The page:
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Application of the IML Resistograph to the infield assessment of basic density in plantation eucalypts
Average bark-to-bark resistance of the IML Resistograph PD400 (hereafter referred to as ‘Resi’) was found to provide strong linear correlations with the basic density of 12-mm-diameter increment cores taken from standing plantation eucalypt trees. Relationships between Resi values and approximately 2 000 cores (predominantly Eucalyptus globulus but some E. nitens) were examined across seven studies (representing samples from nine distinct sites) in Tasmania, Victoria and Western Australia. Custom-written software was developed to process the Resi traces to automatically perform a linear baseline correction of the trace, and extract:
- over-bark and under-bark diameter
- bark thickness
- average resistance of the bark-to-bark (under-bark) trace
- average resistance of the outer 50 mm on the entry and exit side of the traces.
Baseline correction was needed to counter the variable effects among trees of needle drag across the diameter, largely a function of tree diameter and wood density.
Individual traces were collected in less than 20 s tree−1. The sampling conditions of 150 cm min−1 speed of forward movement (feed speed) and 3 500 revolutions per minute (rpm) were identified as optimal for the plantation eucalypts studied. The relationship between different feed speeds and rpm were linear and coefficients determined to allow average Resi resistance to be converted to a common set of sampling conditions. A simple linear regression was identified in each study to define a slope and intercept to convert the Resi values to basic density and determine the variance between them. Resi traces from different studies were not always collected using the same instrument and this is believed to explain most of the between-study variance in slope and intercept.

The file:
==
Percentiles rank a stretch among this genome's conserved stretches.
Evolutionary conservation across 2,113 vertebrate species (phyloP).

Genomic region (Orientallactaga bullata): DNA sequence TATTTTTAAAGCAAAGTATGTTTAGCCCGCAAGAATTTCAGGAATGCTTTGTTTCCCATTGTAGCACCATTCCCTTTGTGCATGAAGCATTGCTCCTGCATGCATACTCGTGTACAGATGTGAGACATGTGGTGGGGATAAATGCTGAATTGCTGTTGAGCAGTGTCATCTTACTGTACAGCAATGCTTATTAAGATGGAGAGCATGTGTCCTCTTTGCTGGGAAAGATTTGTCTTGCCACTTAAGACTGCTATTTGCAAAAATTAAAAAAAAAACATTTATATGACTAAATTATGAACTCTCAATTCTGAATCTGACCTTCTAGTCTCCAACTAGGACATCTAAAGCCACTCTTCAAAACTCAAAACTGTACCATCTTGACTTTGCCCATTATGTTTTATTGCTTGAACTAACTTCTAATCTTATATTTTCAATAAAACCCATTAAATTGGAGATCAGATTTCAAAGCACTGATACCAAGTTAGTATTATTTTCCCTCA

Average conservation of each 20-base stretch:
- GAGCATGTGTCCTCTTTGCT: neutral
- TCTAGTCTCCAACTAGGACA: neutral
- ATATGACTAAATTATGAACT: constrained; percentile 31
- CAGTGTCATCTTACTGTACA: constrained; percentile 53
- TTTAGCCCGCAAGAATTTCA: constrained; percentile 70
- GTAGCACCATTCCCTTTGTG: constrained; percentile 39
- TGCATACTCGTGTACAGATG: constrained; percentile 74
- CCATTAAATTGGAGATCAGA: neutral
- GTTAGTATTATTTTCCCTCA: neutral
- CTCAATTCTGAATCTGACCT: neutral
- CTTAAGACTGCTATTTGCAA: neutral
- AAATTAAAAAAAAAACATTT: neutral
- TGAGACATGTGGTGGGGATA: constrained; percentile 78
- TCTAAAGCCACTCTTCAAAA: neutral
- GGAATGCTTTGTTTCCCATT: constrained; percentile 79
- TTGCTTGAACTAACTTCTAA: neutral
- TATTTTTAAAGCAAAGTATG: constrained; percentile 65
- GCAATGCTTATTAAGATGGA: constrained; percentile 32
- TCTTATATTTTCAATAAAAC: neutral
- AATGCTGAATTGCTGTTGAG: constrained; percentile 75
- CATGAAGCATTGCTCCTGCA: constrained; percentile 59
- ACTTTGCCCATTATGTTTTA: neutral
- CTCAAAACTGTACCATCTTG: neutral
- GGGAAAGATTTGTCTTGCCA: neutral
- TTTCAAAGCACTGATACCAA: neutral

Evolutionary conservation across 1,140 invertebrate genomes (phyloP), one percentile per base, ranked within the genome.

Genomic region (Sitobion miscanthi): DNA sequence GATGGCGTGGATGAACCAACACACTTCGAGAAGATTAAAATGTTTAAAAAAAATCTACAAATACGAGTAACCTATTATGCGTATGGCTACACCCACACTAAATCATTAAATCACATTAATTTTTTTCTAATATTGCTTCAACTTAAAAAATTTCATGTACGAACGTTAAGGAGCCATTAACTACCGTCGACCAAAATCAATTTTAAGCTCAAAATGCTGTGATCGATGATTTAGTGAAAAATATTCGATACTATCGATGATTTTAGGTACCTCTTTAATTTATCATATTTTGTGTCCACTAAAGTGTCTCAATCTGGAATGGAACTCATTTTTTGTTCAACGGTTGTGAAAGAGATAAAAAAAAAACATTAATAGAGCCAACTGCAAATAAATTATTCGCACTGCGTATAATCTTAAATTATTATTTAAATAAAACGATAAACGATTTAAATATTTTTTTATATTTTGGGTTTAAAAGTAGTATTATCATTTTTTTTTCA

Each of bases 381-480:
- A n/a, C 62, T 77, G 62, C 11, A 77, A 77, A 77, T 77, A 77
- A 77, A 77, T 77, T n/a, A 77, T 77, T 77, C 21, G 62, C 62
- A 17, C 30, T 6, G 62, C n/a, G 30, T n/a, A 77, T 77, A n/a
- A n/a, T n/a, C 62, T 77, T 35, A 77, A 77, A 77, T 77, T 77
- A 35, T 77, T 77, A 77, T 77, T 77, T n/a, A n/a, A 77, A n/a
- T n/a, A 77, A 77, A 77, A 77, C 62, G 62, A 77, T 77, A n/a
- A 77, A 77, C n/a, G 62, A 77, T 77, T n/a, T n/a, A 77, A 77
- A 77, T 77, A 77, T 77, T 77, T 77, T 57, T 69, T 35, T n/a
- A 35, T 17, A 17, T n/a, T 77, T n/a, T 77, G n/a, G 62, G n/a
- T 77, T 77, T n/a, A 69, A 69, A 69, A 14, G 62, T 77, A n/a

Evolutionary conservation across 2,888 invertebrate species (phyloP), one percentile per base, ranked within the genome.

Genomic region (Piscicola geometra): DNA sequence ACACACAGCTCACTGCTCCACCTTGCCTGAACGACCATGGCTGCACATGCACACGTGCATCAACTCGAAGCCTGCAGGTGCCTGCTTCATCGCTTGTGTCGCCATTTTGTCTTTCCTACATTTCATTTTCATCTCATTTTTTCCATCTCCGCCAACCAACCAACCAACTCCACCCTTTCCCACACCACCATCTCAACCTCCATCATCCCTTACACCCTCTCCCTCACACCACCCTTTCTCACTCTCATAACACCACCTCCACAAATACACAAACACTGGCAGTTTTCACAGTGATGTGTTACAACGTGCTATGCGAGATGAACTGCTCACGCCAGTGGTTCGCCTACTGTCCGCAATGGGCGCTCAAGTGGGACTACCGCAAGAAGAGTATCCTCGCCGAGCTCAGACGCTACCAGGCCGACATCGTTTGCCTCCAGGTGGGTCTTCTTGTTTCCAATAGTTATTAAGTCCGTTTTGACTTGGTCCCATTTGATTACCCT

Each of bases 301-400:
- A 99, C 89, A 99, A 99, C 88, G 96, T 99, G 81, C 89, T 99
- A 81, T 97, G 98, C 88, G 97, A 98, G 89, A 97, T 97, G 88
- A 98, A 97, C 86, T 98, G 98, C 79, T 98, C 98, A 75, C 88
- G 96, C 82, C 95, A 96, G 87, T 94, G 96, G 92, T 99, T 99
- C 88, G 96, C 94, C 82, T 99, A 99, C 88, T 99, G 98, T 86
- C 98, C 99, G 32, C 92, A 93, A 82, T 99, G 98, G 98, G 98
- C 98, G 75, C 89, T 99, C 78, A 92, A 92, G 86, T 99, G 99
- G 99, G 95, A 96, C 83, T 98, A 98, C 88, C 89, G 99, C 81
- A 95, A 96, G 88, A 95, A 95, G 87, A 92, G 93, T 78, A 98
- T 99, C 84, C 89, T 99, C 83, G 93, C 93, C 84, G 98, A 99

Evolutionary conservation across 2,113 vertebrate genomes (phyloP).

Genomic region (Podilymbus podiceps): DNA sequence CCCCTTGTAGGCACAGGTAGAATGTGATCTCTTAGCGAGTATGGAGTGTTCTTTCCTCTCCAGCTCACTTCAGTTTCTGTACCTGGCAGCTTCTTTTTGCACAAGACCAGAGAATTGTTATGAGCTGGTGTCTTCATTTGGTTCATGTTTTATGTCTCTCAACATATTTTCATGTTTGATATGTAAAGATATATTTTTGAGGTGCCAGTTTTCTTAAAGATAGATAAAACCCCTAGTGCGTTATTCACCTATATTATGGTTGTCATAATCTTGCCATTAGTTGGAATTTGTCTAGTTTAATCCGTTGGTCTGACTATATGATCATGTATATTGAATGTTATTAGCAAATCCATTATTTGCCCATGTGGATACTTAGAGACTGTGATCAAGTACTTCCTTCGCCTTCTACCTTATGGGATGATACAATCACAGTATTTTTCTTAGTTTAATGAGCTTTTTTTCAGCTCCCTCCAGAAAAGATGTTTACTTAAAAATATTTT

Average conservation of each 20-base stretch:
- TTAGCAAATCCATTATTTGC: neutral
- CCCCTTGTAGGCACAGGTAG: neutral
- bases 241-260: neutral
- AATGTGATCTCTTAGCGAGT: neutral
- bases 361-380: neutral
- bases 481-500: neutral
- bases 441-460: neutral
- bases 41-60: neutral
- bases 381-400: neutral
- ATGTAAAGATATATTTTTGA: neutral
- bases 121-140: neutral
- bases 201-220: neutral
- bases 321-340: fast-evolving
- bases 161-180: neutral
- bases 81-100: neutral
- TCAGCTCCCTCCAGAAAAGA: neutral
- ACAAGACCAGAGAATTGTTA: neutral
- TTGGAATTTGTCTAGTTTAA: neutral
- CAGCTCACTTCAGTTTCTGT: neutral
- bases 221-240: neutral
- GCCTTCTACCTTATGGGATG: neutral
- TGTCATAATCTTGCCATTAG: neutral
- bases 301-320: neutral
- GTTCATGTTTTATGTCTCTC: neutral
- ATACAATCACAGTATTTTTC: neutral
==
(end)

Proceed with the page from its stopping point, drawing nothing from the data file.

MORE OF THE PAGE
Trace processing software was built into a web-based package that is available to make trace processing easy, with defined variables downloadable for use in routine plantation assessment. Users can change the default slope and intercept values to suit their individual instruments or species as required. Further work is required to fully define the effects of instrument, site and species on these relationships.
The IML Resistograph PD400 was found to be an accurate and quick (40–70 trees hour−1 person−1) infield tool for estimating diameter and wood density in standing trees. When combined with automated, web-based processing software the methodology is among the lowest cost options conceivable for wood density assessment of plantation eucalypts.
Australian Research Council
Southern Tree Breeding Association
Publication titleAustralian Forestry
Department/SchoolSchool of Natural Sciences
PublisherTaylor & Francis Australasia
Place of publicationAustralia
Rights statementCopyright 2018 Institute of Foresters of Australia (IFA)